BANHAM is a picturesque village and parish situated 6 miles north-west from Diss station, 6 east-by-north from Harling Road station, and 6 south from Attleborough, in the Southern division of the county, Guiltcross hundred and union, Attleborough county court district, rural deanery of Rockland, archdeaconry of Norfolk and diocese of Norwich. The church of St. Mary the Virgin is a beautiful flint structure, in the Perpendicular style, consisting of chancel, nave, aisles, and square tower (containing 6 bells) with handsome leaden spire: on the south side is a fine Gothic porch: there are two very handsome stained glass windows in the chancel to the wife and son of the present rector, erected in 1877: the interior was restored in 1865 and re-seated with open benches, the expense being defrayed by the rector: the carved work of the pulpit (which is of oak) and seats are considered unusually beautiful: the east window and a mortuary window in the south aisle to the Gall family, are executed in Powell's patent glass: the chancel contains a very old wooden effigy of Sir Hugh Bardolph, the reputed founder of this church; there is also a small brass in the floor of the nave in memory of Dame Elizabeth Wastneys. The register dates from the year 1558, and is in excellent preservation. The living is a rectory, tithe rent charge £1,261 with 35 acres of glebe and residence in the gift of the Lord Chancellor and held since 1856 by the Rev. John George Fardell MA of Christ's College, Cambridge. About half a mile west of the town is 1½ acres of land given by the rector as an addition to the churchyard; it has a mortuary chapel. Here are a Wesleyan and a Primitive Methodist chapel. The charities are the "town lands," about 3 acres in Banham Heath, producing £7 yearly, fuel allotment producing £25 6s. yearly; an estate in Kenninghall Park common containing 90 acres with farm buildings, producing £74 yearly; 10s. yearly a charge on a piece of land called Bidwell's gift; £1 yearly a charge on a piece of land called Gawdy's donation: the above amounts are given yearly to the poor of the parish in coals and calico: the church lands produce £56 yearly, they are for the repair &c. of the church. About three-quarters of a mile west of the town are manufactories of bricks, tiles and chimney-pots, the clay obtained in this locality being eminently adapted for the purpose. Cider is manufactured here by Messrs. Gaymer and Son, who annually store very large quantities: their establishment is of nearly two centuries' standing. John Odin Howard Taylor esq. who is lord of the manor, the Earl of Albermarle, Richard Bird, Isaac F. Parkinton, Thomas Leonard Palmer and Henry John Palmer esqs. Mrs.Bailey and Jeremiah J. Colman esq. M.P.are the principal landowners. The land is of mixed soil; subsoil, gravel, clay and marl. The chief crops are wheat, barley and oats. The area is 3,963 acres; rateable value, £5,879; the population in 1881 was 1,142.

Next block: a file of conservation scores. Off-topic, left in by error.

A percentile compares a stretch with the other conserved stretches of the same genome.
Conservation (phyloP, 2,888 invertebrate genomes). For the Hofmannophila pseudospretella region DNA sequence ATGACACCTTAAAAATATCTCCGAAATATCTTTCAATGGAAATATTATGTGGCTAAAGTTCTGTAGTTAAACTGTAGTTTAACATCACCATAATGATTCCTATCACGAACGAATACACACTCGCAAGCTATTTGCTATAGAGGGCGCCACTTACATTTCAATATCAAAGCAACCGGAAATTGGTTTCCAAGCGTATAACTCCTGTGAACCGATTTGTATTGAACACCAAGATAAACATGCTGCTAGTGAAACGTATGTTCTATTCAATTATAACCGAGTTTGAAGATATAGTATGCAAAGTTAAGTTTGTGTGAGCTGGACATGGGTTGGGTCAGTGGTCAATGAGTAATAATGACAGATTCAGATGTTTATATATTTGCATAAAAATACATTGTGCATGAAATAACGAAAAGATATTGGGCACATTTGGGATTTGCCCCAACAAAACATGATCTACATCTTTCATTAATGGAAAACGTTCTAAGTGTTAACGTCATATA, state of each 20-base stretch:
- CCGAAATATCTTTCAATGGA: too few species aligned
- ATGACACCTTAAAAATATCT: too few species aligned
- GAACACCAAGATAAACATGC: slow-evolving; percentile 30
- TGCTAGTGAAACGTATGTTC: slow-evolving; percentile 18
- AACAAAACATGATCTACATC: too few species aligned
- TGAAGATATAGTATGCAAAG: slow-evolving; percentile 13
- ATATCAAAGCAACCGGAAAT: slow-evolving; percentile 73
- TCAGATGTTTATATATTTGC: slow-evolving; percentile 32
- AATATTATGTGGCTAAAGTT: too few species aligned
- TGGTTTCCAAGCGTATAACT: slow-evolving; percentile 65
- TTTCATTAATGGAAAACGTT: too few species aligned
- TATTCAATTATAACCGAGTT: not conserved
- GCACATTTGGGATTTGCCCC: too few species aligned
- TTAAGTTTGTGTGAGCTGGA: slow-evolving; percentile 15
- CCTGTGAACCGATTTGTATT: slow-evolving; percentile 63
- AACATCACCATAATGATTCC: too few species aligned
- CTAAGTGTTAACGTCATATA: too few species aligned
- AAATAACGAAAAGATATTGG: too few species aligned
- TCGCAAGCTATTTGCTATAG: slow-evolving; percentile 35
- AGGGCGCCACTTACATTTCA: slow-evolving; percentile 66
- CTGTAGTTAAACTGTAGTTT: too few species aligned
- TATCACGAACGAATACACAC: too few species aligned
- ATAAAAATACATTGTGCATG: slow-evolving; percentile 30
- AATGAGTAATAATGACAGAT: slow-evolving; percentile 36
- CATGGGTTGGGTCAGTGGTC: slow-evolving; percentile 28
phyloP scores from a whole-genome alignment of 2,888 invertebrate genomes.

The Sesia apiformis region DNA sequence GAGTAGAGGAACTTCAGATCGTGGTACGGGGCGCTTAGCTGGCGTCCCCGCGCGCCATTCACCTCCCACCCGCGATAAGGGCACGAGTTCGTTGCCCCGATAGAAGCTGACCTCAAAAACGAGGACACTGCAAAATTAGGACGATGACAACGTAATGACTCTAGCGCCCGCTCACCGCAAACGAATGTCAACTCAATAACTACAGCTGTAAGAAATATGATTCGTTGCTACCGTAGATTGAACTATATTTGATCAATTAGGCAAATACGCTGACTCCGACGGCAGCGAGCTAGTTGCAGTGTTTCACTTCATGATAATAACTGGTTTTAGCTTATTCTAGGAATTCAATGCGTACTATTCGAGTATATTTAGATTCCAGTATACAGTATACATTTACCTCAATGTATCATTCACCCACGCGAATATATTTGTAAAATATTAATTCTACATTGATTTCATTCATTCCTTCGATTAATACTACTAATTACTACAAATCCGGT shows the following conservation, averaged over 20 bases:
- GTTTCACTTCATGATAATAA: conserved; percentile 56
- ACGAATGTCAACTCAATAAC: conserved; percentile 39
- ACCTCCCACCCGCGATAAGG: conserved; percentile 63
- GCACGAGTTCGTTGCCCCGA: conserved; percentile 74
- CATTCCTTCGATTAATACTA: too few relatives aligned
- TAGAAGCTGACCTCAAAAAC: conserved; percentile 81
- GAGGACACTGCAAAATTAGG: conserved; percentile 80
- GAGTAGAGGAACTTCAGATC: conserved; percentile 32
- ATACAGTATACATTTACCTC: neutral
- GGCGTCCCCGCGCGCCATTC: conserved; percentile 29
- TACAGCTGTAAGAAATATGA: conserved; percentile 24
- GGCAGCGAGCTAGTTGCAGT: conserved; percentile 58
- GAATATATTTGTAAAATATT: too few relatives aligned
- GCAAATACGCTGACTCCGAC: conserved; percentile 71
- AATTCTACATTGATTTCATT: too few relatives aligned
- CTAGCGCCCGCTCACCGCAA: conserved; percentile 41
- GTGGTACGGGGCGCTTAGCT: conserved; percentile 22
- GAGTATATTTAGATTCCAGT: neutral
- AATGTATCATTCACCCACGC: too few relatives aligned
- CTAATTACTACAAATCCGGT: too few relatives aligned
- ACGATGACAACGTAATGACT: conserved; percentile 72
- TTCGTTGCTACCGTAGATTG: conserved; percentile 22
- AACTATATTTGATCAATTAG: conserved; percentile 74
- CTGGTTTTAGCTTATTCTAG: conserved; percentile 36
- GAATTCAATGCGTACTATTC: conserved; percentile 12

POST, MONEY ORDER & TELEGRAPH OFFICE & Savings Bank.Thomas Barnard, receiver.. Letters received from Attleborough at 7.15 a.m.; dispatched at 7.10 p.m., except sundays, then dispatched at 10.30 a.m. The nearest telegraph office is at New Buckenham.
A School Board of 5 members was formed in 1875: L. Lane, Kenninghall, clerk to the Board
Board School, built in 1878, Thomas Pawson, master
CARRIER TO NORWICH. William Vout, mon. & thurs
© Transcribed by E.C. ("Paddy") Apling, January 1999; links updated February 2010.
1891 Census Names Index
White's 1845 and 1883 and Hunt's 1850 [GENUKI-NFK]
Banham post-mill, (composite) windmill and Banham towermill [Jonathan Neville]
Banham archeology [Norfolk Heritage Explorer]
More on Banham [GENUKI-NFK]
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